Investing

Advice for Proper Diversification

  • Last Updated:
  • Mar 20th, 2017 9:00 pm
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[OP]
Jr. Member
Sep 1, 2014
133 posts
42 upvotes
Toronto, ON

Advice for Proper Diversification

Was hoping to get some of your very knowledgeable opinions to help me properly set up my portfolio for maximum diversification. I am newer to investing and have always planned to do it independently. I find bank/bankers to be difficult and disrespectful towards clients who are younger and just starting to build and organize their finances. I am with TD and if it weren't for the ease of TDDI I would be long gone.

Anyways.... I have started my portfolio in my TFSA, which currently holds.
125 shares of T
120 shares of Fortis
100 shares of ENB
205 shares of CHR
$1500 cash

I would love to max out my TFSA, but am currently working towards paying off mortgage, saving, starting family (currently my wife and young son), so I will have to work towards contributing as much as I can, when I can. My wife has roughly 16k in her TFSA and another 7k in an RRSP. This is on top of our cash in checking and savings accounts.

Both my wife and I have good pensions, so RRSP at this point, till we need tax deferral, doesn't make sense ( I don't think).... I have an RRSP, that I have just recently transferred over to TD, from Manulife that was started and contributed towards during a previous job. There is 20k in the RRSP.

Since I cannot technically access the cash without a massive tax hit, I would like to couch potato invest it. My question is, since the model portfolios aim to diversify through all the markets, do I consider my stock holdings to be Canadian investments in my portfolio and count it towards the allocation % outlined in the models? Or do I take the 20k and invest them in the ZAG, VCN, XAW (I figure the ETF portfolio works best?), in whatever % risk I decide?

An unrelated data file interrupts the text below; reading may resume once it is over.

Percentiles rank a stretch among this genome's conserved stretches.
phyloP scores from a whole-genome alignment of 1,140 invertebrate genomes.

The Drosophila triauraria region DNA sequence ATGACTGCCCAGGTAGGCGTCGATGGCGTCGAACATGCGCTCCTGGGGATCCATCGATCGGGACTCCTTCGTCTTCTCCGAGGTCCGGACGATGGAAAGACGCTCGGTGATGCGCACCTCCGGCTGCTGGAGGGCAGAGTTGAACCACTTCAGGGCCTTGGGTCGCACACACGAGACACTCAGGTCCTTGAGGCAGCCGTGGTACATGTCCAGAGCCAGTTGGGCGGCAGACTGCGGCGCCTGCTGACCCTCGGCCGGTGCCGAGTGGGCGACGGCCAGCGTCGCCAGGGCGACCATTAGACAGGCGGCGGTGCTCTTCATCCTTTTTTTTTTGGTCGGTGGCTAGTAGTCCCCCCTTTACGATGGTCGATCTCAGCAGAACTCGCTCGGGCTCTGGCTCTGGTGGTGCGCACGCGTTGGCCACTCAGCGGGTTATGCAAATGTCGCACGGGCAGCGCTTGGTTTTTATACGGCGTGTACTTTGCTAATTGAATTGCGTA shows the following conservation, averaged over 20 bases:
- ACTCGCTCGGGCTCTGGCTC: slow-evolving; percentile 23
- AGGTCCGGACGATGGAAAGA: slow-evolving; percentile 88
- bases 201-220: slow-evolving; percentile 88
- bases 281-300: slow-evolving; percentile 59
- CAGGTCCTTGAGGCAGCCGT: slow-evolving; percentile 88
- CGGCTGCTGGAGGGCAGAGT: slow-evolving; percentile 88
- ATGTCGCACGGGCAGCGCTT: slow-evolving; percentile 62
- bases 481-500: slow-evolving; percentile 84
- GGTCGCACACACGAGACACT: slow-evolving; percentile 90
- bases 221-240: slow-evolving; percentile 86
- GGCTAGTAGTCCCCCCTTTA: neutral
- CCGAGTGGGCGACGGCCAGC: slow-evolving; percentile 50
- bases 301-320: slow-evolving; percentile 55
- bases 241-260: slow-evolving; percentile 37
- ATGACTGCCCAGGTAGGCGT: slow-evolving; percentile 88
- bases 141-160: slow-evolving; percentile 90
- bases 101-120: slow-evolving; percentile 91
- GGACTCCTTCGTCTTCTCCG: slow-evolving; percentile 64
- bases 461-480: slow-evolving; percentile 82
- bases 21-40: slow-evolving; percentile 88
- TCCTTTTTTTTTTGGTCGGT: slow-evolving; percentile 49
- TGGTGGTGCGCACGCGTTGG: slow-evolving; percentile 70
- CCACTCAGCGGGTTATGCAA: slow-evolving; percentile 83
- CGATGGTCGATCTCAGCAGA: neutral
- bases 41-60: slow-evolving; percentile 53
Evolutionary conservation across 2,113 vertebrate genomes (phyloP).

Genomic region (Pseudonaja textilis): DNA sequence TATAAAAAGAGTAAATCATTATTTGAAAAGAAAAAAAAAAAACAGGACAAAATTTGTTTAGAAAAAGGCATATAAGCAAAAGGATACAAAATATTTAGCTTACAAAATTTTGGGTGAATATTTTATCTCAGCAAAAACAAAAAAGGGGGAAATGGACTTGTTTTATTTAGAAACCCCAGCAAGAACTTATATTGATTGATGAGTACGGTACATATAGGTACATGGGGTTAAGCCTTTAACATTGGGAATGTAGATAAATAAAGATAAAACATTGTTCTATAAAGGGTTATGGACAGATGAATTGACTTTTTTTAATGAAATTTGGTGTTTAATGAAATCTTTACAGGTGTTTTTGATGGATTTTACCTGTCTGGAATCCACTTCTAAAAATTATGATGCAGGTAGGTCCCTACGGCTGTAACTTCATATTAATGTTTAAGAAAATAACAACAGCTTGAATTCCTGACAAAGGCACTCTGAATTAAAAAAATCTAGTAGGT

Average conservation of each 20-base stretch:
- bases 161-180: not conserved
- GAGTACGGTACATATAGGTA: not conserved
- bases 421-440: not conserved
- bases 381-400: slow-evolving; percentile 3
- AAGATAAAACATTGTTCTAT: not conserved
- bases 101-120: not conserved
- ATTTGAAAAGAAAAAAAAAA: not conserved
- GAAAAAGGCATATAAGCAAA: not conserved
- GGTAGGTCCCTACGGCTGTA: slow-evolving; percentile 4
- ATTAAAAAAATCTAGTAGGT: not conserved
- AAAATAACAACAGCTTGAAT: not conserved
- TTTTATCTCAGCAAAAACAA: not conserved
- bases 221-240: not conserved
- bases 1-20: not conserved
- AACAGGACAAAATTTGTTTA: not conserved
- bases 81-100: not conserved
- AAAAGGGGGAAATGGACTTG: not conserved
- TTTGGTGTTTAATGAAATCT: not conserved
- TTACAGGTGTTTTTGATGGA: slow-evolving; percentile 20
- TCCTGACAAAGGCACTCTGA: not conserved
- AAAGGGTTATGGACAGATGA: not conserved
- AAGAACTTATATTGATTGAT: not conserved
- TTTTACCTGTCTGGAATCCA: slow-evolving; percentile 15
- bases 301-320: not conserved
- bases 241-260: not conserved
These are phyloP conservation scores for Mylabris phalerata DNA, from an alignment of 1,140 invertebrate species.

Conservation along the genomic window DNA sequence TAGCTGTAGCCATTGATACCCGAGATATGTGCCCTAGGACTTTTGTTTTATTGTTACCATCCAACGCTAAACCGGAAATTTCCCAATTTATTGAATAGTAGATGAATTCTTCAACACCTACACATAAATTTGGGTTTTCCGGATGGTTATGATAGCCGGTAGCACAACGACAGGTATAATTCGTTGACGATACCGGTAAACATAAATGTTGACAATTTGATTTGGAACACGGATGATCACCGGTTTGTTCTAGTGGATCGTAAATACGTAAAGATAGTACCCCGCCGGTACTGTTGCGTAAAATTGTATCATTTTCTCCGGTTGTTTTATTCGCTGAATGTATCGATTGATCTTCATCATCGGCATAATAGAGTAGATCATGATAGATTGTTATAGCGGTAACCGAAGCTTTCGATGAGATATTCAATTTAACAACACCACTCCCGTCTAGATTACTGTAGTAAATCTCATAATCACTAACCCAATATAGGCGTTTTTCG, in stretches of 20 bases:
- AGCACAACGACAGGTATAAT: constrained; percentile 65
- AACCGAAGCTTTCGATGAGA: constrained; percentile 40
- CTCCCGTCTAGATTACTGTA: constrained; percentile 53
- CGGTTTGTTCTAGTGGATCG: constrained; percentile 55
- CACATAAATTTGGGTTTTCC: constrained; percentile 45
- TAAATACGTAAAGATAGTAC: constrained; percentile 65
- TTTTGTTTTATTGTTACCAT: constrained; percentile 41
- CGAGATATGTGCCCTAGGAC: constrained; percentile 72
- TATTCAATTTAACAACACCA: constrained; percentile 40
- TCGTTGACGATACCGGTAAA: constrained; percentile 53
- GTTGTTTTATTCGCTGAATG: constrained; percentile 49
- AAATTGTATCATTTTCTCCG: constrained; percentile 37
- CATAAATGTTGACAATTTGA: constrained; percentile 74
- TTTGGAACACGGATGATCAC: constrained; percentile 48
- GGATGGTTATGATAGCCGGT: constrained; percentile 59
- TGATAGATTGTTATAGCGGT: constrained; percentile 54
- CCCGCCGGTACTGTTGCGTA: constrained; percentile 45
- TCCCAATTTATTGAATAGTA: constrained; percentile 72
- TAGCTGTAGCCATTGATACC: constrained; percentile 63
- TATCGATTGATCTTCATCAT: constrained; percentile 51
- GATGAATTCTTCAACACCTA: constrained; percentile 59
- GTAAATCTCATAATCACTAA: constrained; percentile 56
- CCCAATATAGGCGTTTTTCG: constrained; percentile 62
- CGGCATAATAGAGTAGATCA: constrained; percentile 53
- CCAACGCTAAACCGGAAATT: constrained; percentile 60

Hopefully that makes sense.... Any advice would be appreciated.
8 replies
Deal Addict
User avatar
Aug 4, 2014
1001 posts
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Toronto, ON
Stive85 wrote:
Mar 20th, 2017 1:03 pm
My question is, since the model portfolios aim to diversify through all the markets, do I consider my stock holdings to be Canadian investments in my portfolio and count it towards the allocation % outlined in the models? Or do I take the 20k and invest them in the ZAG, VCN, XAW (I figure the ETF portfolio works best?), in whatever % risk I decide?